I still can't judge when I'm 'sick enough' that I should go home. Guilt or pain? Money or health? Even my mother's one hard and fast rule, if you puke you stay home from school, isn't enough: my manager at work had a horribly upset stomach for a week and only missed half a day for it. If she'd stayed home, I'm sure, she'd have felt much better.

If my father had been more willing to take a day or two off of work, he'd still be alive.

Because after all, if work is just something you hate anyway, why should it lead to anything but pain?


I'm trying not to talk about my new business too much here (saving that for the other blog) but since I started it -- has it been a month already? -- I have begun to really understand my father. I work on it on my days off -- eight, ten, twelve hours. I work on it before I go to work and after I get home. I think about it in the shower, in the middle of the night, everywhere.

I knew I was hungry today, hadn't had lunch, but I just had to do one more thing -- adjust the camera a little, try another backdrop for that one necklace, touch up the wording of a description just that little bit more. I had lunch at four, because my stomach was so grumpy I was about to fall over; and right now, working on this post while making dinner, I have another window open to a blog post about what I've done today.

In fact, having reminded myself, I just spent another twenty minutes working on that...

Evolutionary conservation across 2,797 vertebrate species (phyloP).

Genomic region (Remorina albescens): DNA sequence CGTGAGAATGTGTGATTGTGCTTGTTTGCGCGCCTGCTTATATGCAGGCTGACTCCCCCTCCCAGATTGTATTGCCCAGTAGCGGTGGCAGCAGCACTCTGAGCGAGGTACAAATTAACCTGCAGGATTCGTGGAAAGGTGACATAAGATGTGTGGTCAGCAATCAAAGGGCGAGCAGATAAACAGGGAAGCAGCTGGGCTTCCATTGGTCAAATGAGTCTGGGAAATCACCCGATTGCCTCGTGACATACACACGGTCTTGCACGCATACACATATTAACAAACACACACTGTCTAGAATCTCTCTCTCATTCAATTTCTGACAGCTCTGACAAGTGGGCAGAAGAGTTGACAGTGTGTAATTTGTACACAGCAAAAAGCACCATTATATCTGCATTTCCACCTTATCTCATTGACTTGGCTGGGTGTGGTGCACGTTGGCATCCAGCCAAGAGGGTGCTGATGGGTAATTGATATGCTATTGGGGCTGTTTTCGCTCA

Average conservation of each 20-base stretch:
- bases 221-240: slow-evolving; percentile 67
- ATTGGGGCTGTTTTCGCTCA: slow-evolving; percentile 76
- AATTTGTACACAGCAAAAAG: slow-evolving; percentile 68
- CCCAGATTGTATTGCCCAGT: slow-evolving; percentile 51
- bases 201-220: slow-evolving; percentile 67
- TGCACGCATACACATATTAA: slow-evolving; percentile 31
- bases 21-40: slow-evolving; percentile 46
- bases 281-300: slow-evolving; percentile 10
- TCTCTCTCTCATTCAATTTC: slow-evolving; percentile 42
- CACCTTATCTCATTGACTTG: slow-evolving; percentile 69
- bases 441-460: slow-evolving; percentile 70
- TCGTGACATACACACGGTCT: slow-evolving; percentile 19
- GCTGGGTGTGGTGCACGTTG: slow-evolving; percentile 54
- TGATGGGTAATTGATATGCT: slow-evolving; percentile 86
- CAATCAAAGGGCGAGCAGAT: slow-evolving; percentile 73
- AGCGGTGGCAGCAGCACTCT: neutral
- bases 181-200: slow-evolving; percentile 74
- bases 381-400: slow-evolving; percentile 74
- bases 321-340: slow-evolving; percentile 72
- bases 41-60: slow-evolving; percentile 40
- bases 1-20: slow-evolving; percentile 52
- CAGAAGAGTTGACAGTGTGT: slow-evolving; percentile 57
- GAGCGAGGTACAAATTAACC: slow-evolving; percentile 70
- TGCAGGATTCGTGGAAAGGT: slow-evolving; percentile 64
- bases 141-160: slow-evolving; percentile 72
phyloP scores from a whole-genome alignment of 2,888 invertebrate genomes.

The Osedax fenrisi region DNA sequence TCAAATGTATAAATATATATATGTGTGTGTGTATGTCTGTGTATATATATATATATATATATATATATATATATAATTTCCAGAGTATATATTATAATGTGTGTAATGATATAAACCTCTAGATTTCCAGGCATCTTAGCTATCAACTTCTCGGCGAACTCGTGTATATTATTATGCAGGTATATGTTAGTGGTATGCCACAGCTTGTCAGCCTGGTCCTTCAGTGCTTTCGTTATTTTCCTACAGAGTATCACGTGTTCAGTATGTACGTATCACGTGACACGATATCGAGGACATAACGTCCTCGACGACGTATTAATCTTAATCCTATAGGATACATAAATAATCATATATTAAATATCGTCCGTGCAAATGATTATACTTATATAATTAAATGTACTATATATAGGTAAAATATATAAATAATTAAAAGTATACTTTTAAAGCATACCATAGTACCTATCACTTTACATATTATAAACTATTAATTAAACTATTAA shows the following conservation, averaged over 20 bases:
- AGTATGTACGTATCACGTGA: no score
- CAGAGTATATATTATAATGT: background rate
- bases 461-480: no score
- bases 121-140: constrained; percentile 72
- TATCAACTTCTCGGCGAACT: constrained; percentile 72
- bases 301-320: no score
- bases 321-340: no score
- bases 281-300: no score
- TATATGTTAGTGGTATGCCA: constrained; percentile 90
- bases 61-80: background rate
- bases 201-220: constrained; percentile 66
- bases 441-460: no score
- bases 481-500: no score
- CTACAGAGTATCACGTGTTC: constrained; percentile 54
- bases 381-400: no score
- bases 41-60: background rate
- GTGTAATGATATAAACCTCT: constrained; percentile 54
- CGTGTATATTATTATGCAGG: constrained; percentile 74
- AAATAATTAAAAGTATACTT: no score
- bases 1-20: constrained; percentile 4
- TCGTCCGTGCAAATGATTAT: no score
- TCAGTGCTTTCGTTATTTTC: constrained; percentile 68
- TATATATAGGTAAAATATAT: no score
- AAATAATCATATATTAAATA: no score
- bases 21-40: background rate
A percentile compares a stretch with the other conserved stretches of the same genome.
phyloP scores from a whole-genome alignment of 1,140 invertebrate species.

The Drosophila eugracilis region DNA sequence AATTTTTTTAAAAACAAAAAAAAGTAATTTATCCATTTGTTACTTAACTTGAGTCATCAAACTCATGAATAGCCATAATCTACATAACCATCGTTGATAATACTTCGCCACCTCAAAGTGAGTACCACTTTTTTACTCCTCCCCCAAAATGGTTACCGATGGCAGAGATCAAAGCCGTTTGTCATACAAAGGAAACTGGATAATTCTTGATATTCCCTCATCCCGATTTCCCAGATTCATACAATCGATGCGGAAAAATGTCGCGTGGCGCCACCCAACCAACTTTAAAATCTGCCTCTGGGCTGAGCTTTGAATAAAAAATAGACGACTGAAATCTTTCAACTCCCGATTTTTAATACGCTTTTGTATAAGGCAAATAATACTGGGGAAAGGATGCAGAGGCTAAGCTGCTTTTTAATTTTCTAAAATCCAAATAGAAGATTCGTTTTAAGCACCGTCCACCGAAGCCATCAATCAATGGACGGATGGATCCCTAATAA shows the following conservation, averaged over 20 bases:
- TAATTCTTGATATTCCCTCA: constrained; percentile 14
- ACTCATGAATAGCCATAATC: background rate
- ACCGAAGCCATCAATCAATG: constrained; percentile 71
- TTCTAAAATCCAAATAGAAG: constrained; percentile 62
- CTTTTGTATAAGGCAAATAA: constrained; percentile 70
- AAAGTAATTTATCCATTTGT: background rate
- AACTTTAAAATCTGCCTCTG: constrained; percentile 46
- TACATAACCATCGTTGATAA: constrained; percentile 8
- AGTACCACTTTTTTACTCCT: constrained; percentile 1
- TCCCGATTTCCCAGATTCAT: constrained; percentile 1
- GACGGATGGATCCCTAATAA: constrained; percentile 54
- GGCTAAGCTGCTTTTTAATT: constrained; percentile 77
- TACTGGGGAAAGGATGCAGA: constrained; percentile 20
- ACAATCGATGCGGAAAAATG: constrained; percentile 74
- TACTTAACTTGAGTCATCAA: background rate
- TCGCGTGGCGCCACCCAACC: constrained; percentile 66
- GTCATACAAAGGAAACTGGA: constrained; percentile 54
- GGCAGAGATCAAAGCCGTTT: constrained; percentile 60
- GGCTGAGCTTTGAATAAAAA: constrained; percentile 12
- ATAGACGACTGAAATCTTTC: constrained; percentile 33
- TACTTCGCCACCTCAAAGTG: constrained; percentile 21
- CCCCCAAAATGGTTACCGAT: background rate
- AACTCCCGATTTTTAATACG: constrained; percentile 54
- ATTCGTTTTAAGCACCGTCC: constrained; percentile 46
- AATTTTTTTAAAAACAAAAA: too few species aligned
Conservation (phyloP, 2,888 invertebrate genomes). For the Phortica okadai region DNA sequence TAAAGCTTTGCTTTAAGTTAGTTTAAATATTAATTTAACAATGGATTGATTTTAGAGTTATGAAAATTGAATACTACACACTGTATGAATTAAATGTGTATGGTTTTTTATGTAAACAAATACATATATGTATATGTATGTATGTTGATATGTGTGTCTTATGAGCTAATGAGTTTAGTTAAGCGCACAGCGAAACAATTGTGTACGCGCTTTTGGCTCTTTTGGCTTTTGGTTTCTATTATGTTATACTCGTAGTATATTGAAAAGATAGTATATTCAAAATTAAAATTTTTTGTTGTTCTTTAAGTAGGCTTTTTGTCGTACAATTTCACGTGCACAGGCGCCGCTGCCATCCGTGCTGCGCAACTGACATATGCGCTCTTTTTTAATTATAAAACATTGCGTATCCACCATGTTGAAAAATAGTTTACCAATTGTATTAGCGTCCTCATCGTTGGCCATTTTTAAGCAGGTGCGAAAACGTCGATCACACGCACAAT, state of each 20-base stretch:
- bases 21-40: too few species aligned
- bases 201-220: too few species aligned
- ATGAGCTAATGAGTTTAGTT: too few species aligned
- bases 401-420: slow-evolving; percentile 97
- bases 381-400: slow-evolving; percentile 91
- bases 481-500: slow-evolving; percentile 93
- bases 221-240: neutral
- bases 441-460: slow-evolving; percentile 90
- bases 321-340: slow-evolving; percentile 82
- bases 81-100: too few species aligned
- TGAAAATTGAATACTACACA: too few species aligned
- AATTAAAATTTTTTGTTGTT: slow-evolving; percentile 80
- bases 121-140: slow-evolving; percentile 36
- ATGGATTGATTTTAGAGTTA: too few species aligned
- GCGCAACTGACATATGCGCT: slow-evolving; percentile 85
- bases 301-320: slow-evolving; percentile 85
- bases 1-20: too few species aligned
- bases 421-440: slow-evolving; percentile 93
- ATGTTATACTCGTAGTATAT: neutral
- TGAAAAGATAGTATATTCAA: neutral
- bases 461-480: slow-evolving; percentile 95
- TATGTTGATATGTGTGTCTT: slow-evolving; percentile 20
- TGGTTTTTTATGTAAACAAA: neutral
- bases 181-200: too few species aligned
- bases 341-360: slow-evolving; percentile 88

It's absorbing me. It's consuming me. I can't stop. Is this how my father felt? Is this why he went in, day after day, in sickness and in health?

Did it kill him? Is it killing me?

Would I stop if it were...?


Nina said...

Having driven myself into permanent disability that ruined my first career, I've worked hard to find balance. I'm kind of obsessed with balance, now. It's a very useful obsession.

Kate said...

It's good to know (echoing a comment elsewhere, but far more serious) that I'm not the only one out there...

Still working on it, here. Hoping I don't break myself in the process. If I'm gonna break myself, though, I'd rather it be doing something I love, rather than working at Walmart.

Maybe that's a place to start to find my balance, come to think of it...

Thanks for helping me think about it, hun.

Jenne said...

a) not being able to stop is also a symptom of doing something you want to do.

b) Arranging your life to not-work nearly killed who you were. Would you rather be *you* and live less long, or do what you have to do in order to support yourself, as yourself?

Kate said...

a) I'm realizing that, yes. Finally, after so long with the doing what I didn't want to do.

b) Very, very true. I wish I'd seen it that way earlier but oh well. I'd rather be _me_ -- even if it kills me. It will eventually no matter what I do; none of us gets out of this alive. Might as well enjoy the ride, and damn, I am.